The Supreme Court agreed to consider what grounds companies may use to get rid of workers who are involved in union organizing.
The justices will hear arguments this term on what a company must show to avoid the protection federal labor law gives to workers who want to be represented by a union. The government appealed a ruling that a company must only produce evidence it would have dismissed the worker anyway, for a permissible reason, to avoid running afoul of union protection guarantees.
The court also issued its first formal opinion of the term, a 9-to-0 ruling that reverses a decision that immigration officials feared would have made it more difficult to deport resident aliens caught smuggling drugs or illegal aliens into the country.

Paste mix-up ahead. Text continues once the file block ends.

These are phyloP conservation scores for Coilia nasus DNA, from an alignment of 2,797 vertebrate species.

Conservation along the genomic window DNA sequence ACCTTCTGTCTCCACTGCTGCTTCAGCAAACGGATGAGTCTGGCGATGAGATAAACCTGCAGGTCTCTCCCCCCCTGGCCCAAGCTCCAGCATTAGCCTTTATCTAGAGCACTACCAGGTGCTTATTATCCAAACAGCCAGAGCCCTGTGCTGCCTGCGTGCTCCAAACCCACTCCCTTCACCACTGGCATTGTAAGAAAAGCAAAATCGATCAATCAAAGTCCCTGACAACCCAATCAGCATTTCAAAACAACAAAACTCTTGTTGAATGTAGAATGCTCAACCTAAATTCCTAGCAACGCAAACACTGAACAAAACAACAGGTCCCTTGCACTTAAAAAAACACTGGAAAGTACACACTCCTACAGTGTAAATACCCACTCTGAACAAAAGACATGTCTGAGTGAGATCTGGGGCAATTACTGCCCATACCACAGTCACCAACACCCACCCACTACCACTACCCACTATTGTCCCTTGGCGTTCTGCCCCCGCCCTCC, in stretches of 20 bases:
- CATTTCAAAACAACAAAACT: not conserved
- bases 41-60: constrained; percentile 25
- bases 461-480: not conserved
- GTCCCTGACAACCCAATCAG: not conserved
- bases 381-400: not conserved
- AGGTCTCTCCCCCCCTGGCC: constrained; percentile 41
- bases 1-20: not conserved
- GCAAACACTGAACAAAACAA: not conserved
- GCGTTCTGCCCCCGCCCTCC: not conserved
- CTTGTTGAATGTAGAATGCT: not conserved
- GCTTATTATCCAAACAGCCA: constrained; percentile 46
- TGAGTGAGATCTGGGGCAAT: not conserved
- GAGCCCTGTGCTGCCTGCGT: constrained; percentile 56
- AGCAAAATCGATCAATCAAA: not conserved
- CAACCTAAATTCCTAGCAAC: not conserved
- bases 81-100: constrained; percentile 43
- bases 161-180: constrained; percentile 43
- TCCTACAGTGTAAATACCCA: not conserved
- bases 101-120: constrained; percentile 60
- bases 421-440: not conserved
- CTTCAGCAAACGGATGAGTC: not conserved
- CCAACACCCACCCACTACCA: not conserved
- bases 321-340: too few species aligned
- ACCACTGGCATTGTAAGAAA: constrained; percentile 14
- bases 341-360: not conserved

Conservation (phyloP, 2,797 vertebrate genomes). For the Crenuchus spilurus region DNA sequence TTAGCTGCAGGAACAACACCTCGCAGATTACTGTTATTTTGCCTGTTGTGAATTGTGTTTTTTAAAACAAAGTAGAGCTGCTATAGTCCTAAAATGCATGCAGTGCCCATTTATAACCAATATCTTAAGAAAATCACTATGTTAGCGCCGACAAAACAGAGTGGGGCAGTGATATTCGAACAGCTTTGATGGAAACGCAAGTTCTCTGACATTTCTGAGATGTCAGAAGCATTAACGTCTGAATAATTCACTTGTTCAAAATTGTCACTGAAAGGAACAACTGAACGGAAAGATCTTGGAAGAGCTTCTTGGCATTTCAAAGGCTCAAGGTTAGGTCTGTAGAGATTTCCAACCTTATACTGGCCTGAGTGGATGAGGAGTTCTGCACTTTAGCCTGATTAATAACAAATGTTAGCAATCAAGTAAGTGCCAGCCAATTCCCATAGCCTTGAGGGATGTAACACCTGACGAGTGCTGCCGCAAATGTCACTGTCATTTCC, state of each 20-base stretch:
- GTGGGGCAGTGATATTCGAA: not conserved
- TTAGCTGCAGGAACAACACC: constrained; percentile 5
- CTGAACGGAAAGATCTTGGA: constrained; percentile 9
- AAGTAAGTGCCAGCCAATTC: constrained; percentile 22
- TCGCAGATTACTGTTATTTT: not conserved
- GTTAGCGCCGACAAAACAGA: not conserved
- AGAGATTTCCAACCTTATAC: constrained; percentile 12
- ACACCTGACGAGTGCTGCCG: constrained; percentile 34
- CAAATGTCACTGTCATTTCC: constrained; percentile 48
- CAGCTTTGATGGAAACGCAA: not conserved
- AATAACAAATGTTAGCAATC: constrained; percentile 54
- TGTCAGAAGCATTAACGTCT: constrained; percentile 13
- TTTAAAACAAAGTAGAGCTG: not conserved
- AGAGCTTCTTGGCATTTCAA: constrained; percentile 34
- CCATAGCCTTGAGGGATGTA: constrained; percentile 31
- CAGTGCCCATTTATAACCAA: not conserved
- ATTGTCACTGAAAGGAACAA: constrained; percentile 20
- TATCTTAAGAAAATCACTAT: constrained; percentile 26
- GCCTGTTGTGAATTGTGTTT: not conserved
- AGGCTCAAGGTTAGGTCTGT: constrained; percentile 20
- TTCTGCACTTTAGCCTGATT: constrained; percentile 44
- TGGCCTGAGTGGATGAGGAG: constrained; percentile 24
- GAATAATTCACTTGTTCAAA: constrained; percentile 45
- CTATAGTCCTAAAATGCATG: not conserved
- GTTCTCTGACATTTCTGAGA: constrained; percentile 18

In other moves Monday, the court:
* Decided to hear an appeal by an investment analyst censured by the Securities and Exchange Commission after exposing one of the biggest insurance scandals in history - a $2 billion fraud involving the Equity Funding Corporation of America.
* Decided to address a Wyoming ruling denying a man claiming to be the biological father of a child the right to establish his paternity.
* Let stand a ruling that a husband or wife may not be required to testify when a spouse is involved in a criminal grand jury investigation.
* Agreed to reexamine a dispute between New Mexico and the Mescalero Apache tribe over who controls hunting and fishing on its reservation.